Frisco ISD students putting others first


Frisco ISD: The weather outside may get frightful at times, but in Frisco ISD, the warm hearts of volunteers help keep winter’s chill away for students in need.

Supporters of the annual Small World Angel Program work hard to ensure that more than 1,200 angels will receive much-needed items ranging from socks to jackets, as well as perhaps a toy or bike, this year.

The District meets the needs of these angels by working with long-time partner, With Love It’s a Small World, a non-profit organization dedicated to helping low-income students throughout the year and supporting students with college scholarships. The Angel Program targets students below the age of 15.

During the fall, campus counselors and FISD staff work to identify qualified families for the Angel Program. Proof of income and information about the family’s needs are verified. Then lists of angels and their needs and wishes are sent to campuses so that students and teachers may adopt an angel. Faithful volunteers commit two and a half weeks in December to sort and organize the items at the distribution center. They say they come back year after year because they love the program and they love the angels.

“We couldn’t do it without the volunteers and the counselors,” said Randi Baker, event specialist for Frisco ISD and the District’s liaison with Small World.

School counselors identify students in need, but they also educate about compassion and empathy, as well as the importance of generosity and giving back to the community.

One of those counselors, Tiffany Ragland of Purefoy Elementary, directed enthusiastic fifth grade volunteers as they helped load class donations for more than 50 angels onto a truck on a recent cold, windy morning. She gathered them together after they had loaded bags and bikes on the truck to thank them for their help, but also to tell them she expects them to continue to support helping others when they are at Griffin Middle School next year.

“Don’t forget about this,” she told them.

A miniature “North Pole” is set up within an FISD facility each year where the volunteers gather to “check their lists twice” and make sure each angel receives some of the items on their list – if not all. Small World volunteers stock the center with beverages and snacks to keep the volunteers going and the entire process is completed in a matter of weeks. Longtime partner Southwest Freight Trucking Company donates the trucks and drivers for two days to pick up donations from the campuses. The company also provides seven empty trailers for three weeks for bike storage. The final part of the process involves distribution. Parents are invited to come to the facility to pick up their family’s items on specific days. This year’s pick-up dates are Dec. 16 and 17.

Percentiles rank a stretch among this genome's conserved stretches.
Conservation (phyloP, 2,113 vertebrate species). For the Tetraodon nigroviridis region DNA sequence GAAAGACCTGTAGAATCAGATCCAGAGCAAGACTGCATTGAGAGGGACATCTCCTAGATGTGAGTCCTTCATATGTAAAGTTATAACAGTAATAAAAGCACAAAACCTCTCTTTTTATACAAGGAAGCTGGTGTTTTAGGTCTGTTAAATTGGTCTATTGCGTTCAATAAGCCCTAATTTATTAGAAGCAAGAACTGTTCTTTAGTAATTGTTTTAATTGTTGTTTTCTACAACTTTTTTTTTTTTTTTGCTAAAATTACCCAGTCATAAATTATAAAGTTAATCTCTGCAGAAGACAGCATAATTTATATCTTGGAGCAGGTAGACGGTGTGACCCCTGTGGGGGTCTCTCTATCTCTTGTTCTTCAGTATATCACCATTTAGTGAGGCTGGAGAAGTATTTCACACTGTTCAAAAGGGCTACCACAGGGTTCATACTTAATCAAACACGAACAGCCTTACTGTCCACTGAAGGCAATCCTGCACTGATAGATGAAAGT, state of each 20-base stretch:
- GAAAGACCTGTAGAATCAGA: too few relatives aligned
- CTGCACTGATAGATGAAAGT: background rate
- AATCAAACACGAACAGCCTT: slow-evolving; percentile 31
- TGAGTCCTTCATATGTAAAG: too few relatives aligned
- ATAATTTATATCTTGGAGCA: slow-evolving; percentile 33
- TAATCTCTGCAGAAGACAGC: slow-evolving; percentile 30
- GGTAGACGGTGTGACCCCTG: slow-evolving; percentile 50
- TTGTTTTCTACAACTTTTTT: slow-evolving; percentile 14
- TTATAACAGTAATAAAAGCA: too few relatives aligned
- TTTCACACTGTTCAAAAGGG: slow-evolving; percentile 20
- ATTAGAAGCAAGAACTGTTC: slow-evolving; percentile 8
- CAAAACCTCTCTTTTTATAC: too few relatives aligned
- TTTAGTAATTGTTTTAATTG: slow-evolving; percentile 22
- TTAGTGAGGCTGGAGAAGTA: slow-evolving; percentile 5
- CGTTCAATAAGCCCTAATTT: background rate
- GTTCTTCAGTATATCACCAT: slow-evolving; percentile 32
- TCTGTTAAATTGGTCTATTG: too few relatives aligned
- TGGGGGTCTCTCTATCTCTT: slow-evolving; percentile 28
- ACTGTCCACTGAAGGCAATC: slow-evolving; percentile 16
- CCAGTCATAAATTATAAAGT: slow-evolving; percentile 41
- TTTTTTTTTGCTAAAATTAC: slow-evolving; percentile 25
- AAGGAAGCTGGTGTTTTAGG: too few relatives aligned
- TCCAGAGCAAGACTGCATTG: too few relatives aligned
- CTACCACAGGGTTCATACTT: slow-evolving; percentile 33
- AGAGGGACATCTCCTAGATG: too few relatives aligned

The Angel Program is truly a community and District effort, Baker said, noting that no one group makes the program happen – it takes many contacts and an army of FISD staff, students, parents and volunteers to reach students who may not have basic clothing needs met or who may need a bike to get to school on time.

“Clothe-A-Child is donating $6,550 worth of Kohl’s cash to Small World for us to spend on angel gifts this year,” Baker said. “They did this last year as well and it is a tremendous help in that we can buy the items that we never get enough of, especially for our teenagers. It will also allow us to buy items for students who are older than the cutoff age of 15 but are classified as homeless. We don’t adopt these students out to sponsors but will take care of them with extra donations.”

Small World also has a relationship with several other businesses and organizations that put up a tree to collect donations, Baker said. Those partners include:

  • YMCA (Plano and Frisco locations)
  • Stonebriar Country Club Ladies Golf Club
  • RBC Dain Rauscher
  • Fidelity Investment Services
  • North Central Ford

In addition to the annual Angel Program, individual campuses, classes and campus organizations practice generosity and benevolence for a wide variety of causes. Giving at FISD is a year-round event, but the holidays seem to inspire many great ideas. Just a few include:

Third and fifth grade students at Sparks Elementary recently donated blankets to Prairie Estates, a senior living facility. It was part of the school’s character education curriculum which focuses on being a superhero. Every superhero understands service to others.

Sonntag Elementary students conducted a toy drive entitled Luke’s Toys for Joy. The students collected toys at the instigation of their classmate, who has been in treatment at Scottish Rite for Children since he was a baby. He wanted to give back to the hospital that has done so much for him and invited his school to join him. A huge collection of toys filled the Sonntag stage at the end of the toy drive.

At Liberty High School, students inspired by a classroom lesson on giving brought in more than $1,700 worth of gift cards to assist with the Angel Program and more than $2,000 to provide 40 “welcome totes” for new residents at The Samaritan Inn in McKinney. Students also donated pillows, blankets, sheets and toiletry items to complete another 27 totes.